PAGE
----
Sheep Farm brings the taste of Tuscany to New York City | News and information on dairy farming


GRANVILLE, NY – Jody Somers, originally from Connecticut, traveled to Italy, via Texas A&M, to learn how to make cheese.

He came home with a Tuscan woman and now they run Dancing Ewe Farm, a diverse farm set on 55 acres of rolling hills in upstate New York just steps from the Vermont state border. .

The main attraction is the farm’s 100 head of Freisan Lacune dairy sheep, which hundreds of visitors saw during the 26th Annual Washington County Fiber Tour on April 28-29. But the farm also offers a wide variety of wool products; imported Italian wines, meats and olive oil; and sheep’s cheese.

“Everything helps the other,” Somers said. “I wouldn’t say one thing is more important than the other.”

Somers grew up on a farm in Colchester, Connecticut. He studied animal science at the University of Connecticut and received a veterinary degree from Texas A&M, specializing in large animals.

At first, Somers and his wife, Luisa, looked at a property in Vermont, which they quickly discovered was too expensive for their budget. Her mother suggested they try upstate New York.

Granville was exactly the kind of place they were looking for, with considerably lower property values.

He started out by buying cow’s milk to make cheese, but Sandy Buxton, a Washington County Extension agent, told Somers he could never compete with more well-known cheddar producers such as Cabot and Grafton Village Cheese. Co.

“Sandy said to me, ‘You know sheep and train Border Collies. Why not milk the sheep? It will be much more marketable, ”Somers said.

He listened and he’s glad he did.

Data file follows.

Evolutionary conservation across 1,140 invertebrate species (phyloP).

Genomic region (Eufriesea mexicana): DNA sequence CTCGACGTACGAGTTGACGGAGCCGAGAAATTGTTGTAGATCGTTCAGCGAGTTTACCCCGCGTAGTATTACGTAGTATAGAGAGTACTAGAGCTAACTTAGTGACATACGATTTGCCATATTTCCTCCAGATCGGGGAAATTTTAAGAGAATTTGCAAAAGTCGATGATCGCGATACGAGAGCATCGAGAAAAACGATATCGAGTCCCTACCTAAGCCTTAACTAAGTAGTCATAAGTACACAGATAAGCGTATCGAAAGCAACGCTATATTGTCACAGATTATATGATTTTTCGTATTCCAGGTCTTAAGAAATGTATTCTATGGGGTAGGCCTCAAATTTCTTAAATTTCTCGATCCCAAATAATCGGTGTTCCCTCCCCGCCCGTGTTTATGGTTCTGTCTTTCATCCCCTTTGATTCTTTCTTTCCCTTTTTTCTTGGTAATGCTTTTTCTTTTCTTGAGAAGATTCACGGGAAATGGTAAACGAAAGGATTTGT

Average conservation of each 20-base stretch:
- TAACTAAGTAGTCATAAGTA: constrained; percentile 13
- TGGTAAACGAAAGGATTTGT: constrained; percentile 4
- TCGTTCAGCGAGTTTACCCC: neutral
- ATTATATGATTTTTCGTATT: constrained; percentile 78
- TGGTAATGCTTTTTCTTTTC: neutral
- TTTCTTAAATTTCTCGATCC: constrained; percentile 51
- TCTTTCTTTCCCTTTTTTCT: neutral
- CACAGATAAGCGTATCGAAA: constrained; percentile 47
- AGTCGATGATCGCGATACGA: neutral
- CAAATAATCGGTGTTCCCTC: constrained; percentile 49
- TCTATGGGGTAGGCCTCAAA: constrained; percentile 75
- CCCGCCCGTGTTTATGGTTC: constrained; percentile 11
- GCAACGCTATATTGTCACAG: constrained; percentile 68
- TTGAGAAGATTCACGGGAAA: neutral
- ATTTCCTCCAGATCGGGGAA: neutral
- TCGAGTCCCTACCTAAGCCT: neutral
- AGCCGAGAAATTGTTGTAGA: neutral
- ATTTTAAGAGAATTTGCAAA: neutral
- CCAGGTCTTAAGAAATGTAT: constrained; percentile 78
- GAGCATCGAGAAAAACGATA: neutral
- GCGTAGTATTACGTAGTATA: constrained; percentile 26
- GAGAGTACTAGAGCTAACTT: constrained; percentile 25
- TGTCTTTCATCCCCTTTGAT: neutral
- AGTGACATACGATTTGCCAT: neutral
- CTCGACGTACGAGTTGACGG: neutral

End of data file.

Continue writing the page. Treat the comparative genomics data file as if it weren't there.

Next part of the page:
Dancing Ewe Farm has carved out a niche for itself with a popular Tuscan-style Pecorino, the name given to all Italian cheeses made from sheep’s milk. It is mainly sold in farmers’ markets across the region.

You can also enjoy it at the farm, which has a large farm-to-table banquet hall.

Raw sheep fleece is stored in large quantities and transported to Prince Edward Island every two years for delivery to a factory specializing in the manufacture of high quality wool blankets. It takes about 2,000 pounds to produce 150 blankets.

In addition to dairy sheep, the Somers also own a few Shetlands and Romney, which are raised purely for their wool.

The Self-Guided Fiber Tour took people to visit nine different farms and a fiber processing plant in the area.

“This time of year is so exciting for all the farms involved,” said Judy Leon, owner of Alpacas of Haven Hill in Greenwich and chair of the touring committee. “I love interacting with the public and seeing families returning to our farm year after year to learn about what’s new and how our herd is growing. They are fascinated by baby animals, farm equipment and buildings, and the beauty of the Washington County countryside.

The host farms breed everything from Angora rabbits and Kashmir goats to alpacas and several breeds of sheep. Demonstrations included shearing sheep, herding sheepdogs, felting, dyeing and spinning.

Visitors enjoyed seeing Dancing Ewe Farm’s many newborn lambs, most of which are sold to a farm in the Hudson Valley that raises them for meat production.

Dancing Ewe Farm has a true international flair maintaining ties to Luisa Somers’ Tuscan roots. His family still operates an olive grove with 350 trees.

The growth of the farm, in all its directions, is the result of slow and steady progress.

“There’s a lot here, but we didn’t start with everything,” said Jody Somers.

Paul Post is a freelance writer from eastern New York City. He can be contacted at [email protected]


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